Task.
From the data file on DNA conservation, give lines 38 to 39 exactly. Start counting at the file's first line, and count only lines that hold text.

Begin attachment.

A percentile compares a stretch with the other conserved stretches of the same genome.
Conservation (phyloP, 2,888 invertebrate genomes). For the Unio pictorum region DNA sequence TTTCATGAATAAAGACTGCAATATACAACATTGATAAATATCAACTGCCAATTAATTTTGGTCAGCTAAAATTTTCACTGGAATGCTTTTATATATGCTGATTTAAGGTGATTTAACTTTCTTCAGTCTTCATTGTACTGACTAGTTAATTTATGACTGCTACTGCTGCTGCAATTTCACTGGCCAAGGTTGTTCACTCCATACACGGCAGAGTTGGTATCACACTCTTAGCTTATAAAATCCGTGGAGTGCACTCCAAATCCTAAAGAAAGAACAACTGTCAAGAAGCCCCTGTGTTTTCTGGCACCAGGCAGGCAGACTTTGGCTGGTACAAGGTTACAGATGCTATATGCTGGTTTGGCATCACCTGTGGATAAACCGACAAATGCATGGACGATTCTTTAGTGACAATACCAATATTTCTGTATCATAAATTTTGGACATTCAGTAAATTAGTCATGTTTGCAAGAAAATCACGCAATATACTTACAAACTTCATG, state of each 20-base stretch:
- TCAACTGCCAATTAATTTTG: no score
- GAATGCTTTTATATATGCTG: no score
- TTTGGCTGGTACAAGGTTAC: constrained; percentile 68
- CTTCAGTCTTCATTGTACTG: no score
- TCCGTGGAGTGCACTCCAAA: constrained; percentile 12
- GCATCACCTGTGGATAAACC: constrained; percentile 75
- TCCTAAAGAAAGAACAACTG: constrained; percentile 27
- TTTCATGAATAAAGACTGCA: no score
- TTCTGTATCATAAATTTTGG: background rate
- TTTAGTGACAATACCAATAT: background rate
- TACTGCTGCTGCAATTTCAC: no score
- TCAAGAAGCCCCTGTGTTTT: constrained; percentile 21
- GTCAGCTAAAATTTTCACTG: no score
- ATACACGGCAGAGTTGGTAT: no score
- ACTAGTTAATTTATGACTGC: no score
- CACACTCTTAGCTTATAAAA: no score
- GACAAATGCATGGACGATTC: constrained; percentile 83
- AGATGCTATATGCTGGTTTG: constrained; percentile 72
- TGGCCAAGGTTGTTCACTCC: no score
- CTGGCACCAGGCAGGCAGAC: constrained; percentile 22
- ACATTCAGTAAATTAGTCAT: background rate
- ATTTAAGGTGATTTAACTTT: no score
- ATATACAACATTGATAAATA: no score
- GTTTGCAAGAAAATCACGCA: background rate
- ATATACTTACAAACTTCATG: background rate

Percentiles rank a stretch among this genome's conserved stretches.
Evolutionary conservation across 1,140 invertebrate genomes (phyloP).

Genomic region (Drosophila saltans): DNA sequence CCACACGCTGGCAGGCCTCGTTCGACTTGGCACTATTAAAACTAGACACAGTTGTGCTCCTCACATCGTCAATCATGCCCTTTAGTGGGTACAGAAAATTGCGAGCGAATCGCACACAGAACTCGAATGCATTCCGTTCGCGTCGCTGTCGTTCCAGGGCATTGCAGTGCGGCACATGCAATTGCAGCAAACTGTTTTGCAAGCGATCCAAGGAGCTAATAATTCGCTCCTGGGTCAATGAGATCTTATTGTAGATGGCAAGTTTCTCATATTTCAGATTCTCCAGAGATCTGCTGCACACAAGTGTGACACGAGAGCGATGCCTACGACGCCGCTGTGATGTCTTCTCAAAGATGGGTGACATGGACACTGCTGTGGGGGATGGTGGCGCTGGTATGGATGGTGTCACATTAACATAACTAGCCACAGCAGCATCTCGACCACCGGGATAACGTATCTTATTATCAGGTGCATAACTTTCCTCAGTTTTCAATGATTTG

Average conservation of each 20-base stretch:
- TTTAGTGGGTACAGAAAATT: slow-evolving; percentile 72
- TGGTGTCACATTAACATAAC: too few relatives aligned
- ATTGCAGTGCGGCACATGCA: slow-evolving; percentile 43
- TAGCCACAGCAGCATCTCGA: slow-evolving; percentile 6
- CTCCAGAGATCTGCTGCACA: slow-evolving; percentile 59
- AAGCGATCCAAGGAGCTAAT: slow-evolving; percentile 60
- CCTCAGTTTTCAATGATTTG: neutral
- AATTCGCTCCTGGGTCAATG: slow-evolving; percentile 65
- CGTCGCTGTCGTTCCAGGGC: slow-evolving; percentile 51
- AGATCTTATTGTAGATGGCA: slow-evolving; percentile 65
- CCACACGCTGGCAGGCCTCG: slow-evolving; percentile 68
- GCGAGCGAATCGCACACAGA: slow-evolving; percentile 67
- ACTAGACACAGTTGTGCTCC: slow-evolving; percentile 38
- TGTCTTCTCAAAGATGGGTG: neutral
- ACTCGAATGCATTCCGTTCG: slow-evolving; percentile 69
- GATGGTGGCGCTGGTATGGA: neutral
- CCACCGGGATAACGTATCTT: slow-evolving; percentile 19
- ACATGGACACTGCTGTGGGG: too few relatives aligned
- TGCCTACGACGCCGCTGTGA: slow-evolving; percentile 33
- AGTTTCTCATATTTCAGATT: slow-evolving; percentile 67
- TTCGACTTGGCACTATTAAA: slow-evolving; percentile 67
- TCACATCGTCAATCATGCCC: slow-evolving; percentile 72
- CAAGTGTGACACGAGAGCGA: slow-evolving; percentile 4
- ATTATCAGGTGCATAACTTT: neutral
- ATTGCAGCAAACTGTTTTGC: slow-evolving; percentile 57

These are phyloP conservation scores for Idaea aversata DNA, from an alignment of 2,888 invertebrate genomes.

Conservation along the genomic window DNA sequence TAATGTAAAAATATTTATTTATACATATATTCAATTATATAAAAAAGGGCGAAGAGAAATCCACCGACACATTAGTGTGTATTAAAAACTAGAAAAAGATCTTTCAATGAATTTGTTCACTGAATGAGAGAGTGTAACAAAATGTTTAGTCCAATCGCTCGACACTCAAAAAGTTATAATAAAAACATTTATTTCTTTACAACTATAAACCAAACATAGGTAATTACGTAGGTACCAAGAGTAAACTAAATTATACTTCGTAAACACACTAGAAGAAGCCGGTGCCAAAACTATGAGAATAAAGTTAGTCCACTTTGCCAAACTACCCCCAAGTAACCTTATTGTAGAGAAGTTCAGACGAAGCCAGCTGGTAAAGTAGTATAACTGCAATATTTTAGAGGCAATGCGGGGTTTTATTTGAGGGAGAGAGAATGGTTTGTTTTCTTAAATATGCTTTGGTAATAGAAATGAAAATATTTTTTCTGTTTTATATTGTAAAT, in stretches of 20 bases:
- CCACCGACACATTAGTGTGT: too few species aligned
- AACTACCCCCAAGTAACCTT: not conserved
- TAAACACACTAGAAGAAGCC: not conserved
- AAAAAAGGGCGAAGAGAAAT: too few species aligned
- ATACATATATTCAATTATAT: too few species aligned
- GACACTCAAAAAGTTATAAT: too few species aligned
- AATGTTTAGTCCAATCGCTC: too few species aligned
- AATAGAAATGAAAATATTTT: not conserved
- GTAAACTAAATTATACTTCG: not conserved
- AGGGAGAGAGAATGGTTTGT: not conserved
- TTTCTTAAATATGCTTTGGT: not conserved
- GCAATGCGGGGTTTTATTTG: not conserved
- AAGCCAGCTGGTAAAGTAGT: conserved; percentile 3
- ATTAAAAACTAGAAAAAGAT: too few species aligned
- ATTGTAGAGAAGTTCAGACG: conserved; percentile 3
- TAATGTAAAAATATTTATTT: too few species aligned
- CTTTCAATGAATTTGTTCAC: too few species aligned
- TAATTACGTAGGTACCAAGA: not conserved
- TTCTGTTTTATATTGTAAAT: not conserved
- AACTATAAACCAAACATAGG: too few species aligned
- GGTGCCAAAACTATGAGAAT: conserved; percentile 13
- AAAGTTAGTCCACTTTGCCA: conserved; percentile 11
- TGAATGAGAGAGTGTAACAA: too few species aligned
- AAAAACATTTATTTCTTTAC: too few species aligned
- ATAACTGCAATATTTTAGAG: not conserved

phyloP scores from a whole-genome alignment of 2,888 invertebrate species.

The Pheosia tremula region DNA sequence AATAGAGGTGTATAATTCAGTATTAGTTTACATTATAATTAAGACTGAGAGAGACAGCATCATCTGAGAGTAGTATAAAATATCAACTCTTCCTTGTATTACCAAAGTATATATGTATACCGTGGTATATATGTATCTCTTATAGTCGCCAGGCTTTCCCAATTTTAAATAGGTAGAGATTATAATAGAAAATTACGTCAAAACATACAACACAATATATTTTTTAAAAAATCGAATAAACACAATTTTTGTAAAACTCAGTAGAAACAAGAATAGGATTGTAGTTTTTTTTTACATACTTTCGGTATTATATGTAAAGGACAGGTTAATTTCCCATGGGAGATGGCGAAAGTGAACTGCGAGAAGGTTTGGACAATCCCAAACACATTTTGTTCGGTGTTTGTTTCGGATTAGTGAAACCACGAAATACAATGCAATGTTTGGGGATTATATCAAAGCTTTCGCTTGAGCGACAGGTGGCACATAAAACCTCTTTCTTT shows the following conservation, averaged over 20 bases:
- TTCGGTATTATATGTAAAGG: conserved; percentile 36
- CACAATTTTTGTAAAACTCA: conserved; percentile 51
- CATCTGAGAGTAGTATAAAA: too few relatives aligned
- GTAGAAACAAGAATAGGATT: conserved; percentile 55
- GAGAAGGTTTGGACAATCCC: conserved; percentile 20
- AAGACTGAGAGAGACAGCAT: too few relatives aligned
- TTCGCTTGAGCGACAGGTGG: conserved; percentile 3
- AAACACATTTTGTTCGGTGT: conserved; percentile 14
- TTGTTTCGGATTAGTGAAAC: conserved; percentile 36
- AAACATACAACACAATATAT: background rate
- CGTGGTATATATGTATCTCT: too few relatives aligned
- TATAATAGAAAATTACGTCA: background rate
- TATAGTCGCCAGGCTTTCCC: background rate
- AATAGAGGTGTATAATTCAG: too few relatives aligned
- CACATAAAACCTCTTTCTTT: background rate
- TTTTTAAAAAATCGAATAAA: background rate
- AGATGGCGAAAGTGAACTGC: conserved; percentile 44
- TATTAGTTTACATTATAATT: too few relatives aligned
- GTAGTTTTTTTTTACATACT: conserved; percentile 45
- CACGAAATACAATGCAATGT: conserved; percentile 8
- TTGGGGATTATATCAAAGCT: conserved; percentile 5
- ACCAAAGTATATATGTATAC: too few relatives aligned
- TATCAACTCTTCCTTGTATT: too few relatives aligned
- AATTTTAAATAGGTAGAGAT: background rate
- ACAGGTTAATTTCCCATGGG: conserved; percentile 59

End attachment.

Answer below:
- CCTCAGTTTTCAATGATTTG: neutral
- AATTCGCTCCTGGGTCAATG: slow-evolving; percentile 65